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Workers’ Memorial Day honors those who died on the job, of COVID-19

Leaders call for better protections for workers as states consider to reopen

  • 3 min to read

REMEMBRANCE — Local labor leaders join Mayor Tyler Moore for last week’s proclamation.

On April 28, 1971, the Occupational Safety and Health Act officially went into effect, and decades later, Mayor Tyler Moore and local union leadership honored that same date, declaring April 28 Workers’ Memorial Day.

Last Tuesday, Moore was joined at City Hall by local union leadership to remember workers who lost their lives while on the job. Among those remembered were those who recently died due to COVID-19.

“The reason for the observance of Workers’ Memorial Day is to recognize and honor those workers who have lost their lives recently due to COVID-19 or work-related accidents at the workplace over the course of the year,” said Moore. “Obviously, also to recognize the sacrifices of those that are currently working on the frontlines or in our factories to keep us going, the sacrifices them and their families are making.”

Each year the city of Kokomo gives a proclamation honoring the date, but this year differed slightly due to COVID-19. Observers maintained social distancing practices, and the outbreak served as a focal point during remarks made by local union leadership.

AFL-CIO Board President for Howard and Tipton counties Cheryl Graham took time at the podium to call for better protections for workers during the pandemic. Looking forward at a time when some states, and even leadership in the federal government, were considering reopening as deaths mount, Graham called for better worker protections, including free access to soap and water for handwashing, gloves for protection, and required facemask use with a focus on workers who directly serve the public.

“We realize as we open workplaces we will not get a second chance to get it right. People’s lives are at stake as well as our local economic survival,” said Graham. “Workers have hard decisions to make, to work and possibly get their families sick or not to work and lose everything they have worked for.”

United Auto Workers leadership was also on hand last week, including UAW Local 685 President Rick Ward and UAW Local 1166 President Scott Flatford.

Since the pandemic began, Ward said 17 UAW workers with FCA US have died due to COVID-19 in the United States as of last week.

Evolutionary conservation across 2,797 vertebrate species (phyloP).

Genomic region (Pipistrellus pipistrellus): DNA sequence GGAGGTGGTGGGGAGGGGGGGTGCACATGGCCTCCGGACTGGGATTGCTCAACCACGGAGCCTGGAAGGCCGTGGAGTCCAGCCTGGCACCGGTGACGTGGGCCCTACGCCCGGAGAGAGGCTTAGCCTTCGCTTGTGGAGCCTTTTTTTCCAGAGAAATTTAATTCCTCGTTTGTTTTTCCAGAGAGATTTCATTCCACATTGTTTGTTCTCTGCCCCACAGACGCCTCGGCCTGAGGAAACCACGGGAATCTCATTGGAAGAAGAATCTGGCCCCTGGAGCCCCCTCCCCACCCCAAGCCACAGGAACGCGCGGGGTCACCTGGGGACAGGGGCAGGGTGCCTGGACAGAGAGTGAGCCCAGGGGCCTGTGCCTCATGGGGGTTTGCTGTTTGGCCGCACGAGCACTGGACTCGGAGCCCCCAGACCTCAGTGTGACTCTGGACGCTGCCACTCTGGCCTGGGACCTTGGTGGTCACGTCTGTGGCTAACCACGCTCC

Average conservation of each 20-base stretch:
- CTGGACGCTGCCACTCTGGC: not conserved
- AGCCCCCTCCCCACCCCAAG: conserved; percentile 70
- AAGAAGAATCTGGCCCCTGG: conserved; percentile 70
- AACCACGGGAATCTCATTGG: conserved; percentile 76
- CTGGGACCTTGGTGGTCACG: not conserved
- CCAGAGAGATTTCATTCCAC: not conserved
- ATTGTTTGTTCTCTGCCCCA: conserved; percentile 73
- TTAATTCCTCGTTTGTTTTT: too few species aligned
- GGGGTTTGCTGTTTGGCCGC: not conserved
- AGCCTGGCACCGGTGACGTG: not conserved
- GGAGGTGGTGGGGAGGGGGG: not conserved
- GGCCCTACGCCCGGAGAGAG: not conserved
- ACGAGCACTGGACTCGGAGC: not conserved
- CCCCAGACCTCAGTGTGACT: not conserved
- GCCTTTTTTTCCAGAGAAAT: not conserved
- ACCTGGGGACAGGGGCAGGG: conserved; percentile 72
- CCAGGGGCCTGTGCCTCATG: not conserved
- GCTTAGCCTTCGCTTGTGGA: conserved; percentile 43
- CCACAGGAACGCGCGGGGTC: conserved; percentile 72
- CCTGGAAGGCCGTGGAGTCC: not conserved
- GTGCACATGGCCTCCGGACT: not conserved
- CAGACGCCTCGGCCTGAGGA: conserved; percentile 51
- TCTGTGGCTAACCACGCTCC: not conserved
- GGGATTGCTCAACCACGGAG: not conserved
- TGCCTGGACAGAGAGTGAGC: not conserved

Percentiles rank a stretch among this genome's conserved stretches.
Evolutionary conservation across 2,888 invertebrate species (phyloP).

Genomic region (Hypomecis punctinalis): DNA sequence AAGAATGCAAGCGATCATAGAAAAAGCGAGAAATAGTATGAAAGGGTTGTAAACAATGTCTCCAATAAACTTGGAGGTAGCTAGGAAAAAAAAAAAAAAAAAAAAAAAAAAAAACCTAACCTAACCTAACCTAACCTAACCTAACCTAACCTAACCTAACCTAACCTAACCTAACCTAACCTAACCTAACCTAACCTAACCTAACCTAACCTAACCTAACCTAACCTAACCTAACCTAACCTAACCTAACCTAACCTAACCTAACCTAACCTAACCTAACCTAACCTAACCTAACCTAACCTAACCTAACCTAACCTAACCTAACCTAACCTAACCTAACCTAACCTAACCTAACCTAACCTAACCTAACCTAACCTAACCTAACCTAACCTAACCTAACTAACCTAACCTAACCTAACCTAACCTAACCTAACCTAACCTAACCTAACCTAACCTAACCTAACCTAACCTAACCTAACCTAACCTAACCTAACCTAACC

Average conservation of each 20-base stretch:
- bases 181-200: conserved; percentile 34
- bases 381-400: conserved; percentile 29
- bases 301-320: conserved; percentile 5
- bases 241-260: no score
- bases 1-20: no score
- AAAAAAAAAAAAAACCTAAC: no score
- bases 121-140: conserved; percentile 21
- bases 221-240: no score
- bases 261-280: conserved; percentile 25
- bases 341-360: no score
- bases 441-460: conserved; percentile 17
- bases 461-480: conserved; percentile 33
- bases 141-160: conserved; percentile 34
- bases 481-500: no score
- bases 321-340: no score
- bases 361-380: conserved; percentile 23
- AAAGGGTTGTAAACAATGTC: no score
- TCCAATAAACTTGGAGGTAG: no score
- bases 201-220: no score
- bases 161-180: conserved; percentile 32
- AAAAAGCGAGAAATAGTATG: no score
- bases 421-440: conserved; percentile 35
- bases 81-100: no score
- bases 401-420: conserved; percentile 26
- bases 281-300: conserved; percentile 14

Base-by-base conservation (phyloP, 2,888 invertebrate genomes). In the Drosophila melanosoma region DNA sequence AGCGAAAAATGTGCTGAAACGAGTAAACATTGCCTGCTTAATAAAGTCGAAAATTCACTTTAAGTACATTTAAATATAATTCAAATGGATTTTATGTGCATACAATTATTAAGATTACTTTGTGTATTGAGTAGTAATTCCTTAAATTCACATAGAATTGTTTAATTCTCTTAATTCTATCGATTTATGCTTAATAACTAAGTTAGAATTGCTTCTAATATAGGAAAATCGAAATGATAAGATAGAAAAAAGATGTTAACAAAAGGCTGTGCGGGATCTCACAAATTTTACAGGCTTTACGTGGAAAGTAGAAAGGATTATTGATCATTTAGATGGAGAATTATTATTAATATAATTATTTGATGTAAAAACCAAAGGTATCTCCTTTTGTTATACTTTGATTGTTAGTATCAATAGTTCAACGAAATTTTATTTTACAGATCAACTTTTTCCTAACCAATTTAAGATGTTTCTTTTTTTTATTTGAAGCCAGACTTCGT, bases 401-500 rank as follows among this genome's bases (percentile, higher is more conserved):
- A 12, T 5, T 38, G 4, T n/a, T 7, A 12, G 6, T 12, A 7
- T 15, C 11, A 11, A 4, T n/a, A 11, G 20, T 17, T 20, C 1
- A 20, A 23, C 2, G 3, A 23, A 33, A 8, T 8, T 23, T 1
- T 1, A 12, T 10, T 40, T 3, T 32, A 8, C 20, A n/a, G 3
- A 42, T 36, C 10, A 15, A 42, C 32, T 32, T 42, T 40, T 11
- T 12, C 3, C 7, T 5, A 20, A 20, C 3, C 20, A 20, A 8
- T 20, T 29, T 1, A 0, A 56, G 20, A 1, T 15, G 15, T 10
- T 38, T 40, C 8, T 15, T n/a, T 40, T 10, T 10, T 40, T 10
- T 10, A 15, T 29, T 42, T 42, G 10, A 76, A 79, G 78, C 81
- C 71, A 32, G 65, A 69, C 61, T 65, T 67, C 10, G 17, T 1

“I think as we go along with COVID and this virus that none of us really know, we see the seriousness of having a union shop and good healthcare because it’s good for our workers and the community,” said Ward.

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Similarly, AFSCME Local 2185 President Jeff Haworth and USW 2958 President Dave Tocco also gave remarks. Both thanked their respective membership for working during the crisis.

Chet Fincher, business manager for Carpenters Union 615, urged local workers to look out for one another during the pandemic, especially concerning matters involving mental health. According to Fincher, Local 615 has lost multiple members to suicide over the last eight years, and one was currently hospitalized after an attempt recently.

“I want to encourage everybody to reach out,” said Fincher. “If you feel like you need to talk and you need help, please reach out to your pastor, your preacher, your friends, and call your local and the suicide hotline.”

Andy Eshelman, president of Professional Firefighters of Kokomo Local 396, also reflected on how his membership has continued to serve during the pandemic.

“Our guys are on the frontlines,” said Eshelman. “As you know, as first responders, we see this stuff, and we’ve seen this coming for quite some time. We tried to prepare for it, but we can’t prepare for this because it’s the unknown. We’re doing the best we can with the city of Kokomo, our administration. Our guys are working, as you know, nonstop day in and day out.”

The letter carrier local was also a part of the event, which was held on the heels of a letter carrier being killed in Indianapolis recently.

Tim Turner, the executive chair of the Indiana State Association of Letter Carriers and vice president of National Association of Letter Carriers Branch 533, said the event was fitting given the recent death of an Indiana member.

“As you all know, letter carriers face many challenges as we’re out there delivering mail day to day, not only with COVID but numerous obstacles including dogs and other things … It’s fitting we’re here today and recognizing those individuals,” said Turner.

Members of IBEW Local 873 also were continuing to work during the pandemic. Mike Young, business manager of the local, said many of his union’s electricians worked “around the clock” during the economic shutdown on retooling the recently-rebranded FCA Kokomo Engine Plant. Young said he was proud of his union’s work and said honoring a day in history that implemented wide-ranging safety protocols for workers was paramount.

“It’s very important,” said Young. “A lot of people give their lives, and their lives are at risk during these unprecedented times.”